While the global pandemic has wreaked havoc on transit ridership, funding, and confidence nationwide, it has also accelerated underlying long-term trends that many agencies were only beginning to confront. This shared sentiment was one of many lessons learned from a live podcast panel discussion on The Future of Transit Bus Service in the U.S., presented by FleetMotum and the Chaddick Institute for Metropolitan Development at DePaul University. Our discussion featured transit professionals, academic researchers, and transportation consultants, sharing not only their perspectives on post pandemic local affects on agencies, but the overall shifts underway that each stakeholder needs to understand.
Here are five key takeaways from our session:
1. The Funding Gap will Get Worse in FY2021
According to Steven Brown, project manager at HNTB, an employee owned infrastructure consulting firm serving the public transit space, “approximately 30% of revenues for transit bus services came from passenger fares.” The inability to collect fares for several months in favor of safety for both operators and passengers as well as having only a percentage of their ridership return in subsequent months caused a significant negative impact. However, with COVID-19 arriving late in the 2020 fiscal year, the full long-term affects are only being realized now during the 2021 fiscal year. Coupled with the economic slowdown cusing depressed municipal and state sales revenues, a large contributor to transit funding, “hard choices and significant changes lie ahead.”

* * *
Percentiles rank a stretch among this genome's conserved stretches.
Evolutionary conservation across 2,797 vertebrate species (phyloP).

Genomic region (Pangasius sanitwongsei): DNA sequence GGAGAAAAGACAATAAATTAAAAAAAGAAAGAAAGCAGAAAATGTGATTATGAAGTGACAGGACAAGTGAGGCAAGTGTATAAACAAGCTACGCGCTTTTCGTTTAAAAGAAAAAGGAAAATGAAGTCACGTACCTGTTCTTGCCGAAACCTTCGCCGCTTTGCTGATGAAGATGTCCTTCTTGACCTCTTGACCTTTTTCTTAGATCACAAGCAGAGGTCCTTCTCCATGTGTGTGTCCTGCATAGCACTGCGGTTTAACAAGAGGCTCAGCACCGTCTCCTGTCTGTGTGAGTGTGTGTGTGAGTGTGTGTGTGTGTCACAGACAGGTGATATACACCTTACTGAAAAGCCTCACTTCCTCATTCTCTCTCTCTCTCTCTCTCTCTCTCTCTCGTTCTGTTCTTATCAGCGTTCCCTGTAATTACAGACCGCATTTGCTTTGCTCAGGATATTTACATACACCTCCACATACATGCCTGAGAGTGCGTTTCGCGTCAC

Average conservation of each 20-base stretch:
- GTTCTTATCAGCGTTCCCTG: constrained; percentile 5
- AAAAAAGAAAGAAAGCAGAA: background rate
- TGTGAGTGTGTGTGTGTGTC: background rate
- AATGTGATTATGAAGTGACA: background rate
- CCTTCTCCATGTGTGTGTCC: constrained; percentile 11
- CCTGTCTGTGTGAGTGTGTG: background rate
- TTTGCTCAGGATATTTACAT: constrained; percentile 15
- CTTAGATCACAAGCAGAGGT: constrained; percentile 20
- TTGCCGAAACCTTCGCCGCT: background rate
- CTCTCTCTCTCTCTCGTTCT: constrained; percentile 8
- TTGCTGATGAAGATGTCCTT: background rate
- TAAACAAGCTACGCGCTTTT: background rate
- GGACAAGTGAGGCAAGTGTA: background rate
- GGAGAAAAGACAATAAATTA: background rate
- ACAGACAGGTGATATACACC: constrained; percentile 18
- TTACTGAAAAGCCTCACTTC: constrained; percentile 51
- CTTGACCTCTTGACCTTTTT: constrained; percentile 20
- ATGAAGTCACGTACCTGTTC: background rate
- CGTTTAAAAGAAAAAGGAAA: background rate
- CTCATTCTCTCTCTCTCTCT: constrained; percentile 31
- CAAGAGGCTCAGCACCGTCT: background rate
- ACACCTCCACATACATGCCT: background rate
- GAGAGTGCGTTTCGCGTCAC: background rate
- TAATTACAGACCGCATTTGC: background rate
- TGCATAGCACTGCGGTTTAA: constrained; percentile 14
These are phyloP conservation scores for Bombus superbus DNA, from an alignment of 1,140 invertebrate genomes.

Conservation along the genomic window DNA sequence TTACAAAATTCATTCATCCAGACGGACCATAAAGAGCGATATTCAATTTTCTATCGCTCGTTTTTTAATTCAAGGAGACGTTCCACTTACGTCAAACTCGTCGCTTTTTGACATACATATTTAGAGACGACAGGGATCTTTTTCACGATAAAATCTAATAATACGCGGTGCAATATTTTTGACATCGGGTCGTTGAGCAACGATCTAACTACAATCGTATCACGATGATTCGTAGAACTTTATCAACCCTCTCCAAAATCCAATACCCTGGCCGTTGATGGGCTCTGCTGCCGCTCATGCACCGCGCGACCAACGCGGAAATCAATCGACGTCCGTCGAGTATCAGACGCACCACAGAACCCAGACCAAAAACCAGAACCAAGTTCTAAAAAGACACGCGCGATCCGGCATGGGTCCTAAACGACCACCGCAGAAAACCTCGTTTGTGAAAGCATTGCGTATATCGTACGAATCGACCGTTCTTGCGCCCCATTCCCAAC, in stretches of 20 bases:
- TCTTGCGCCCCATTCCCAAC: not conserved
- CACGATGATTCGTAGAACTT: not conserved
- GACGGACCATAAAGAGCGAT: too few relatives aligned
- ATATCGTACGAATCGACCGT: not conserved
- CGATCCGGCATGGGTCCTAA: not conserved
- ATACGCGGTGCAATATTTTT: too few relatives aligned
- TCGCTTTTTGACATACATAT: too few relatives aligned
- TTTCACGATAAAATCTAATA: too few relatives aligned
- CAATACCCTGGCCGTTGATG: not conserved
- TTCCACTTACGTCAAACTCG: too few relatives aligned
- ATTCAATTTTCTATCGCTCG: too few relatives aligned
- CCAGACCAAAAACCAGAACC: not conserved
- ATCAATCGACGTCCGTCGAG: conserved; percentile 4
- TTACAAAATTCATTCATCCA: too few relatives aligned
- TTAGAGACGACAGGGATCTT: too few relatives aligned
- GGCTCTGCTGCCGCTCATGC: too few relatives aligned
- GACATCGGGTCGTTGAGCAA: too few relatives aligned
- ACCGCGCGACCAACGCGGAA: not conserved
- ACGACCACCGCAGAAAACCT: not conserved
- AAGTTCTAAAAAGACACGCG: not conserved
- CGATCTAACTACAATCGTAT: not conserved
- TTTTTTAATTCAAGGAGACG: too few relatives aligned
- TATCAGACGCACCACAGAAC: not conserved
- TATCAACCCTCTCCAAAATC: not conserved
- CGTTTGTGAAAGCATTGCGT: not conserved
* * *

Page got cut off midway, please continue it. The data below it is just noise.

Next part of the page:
2. Realigning Services & Resources to Purpose of Travel
Naomi Klein, director, transportation planning, at the Westchester County (NY) Department of Planning, which manages The Bee-Line system, said their systemwide decrease in varied based on the orientation of the individual lines. From her observation, “routes that connected to Metro-North plummeted to less than 20% of pre-COVID ridership, while routes to NYC subway lines, which comprised 63% of overall ridership, saw less of a decrease, as those riders were more transit dependent in nature.” While those impacts are significant, the pandemic underlined and accelerated emerging trends affecting transit across the country, as Bee-Line ridership steadily decreased from a high point in 2013 when 33 million passengers used their service to 26 million passengers in 2019. She believes “ridership to NYC will return in the form of discretionary leisure trips, but actual commuting ridership is unknown.”
3. Population shifts will define long term industry trends and service delivery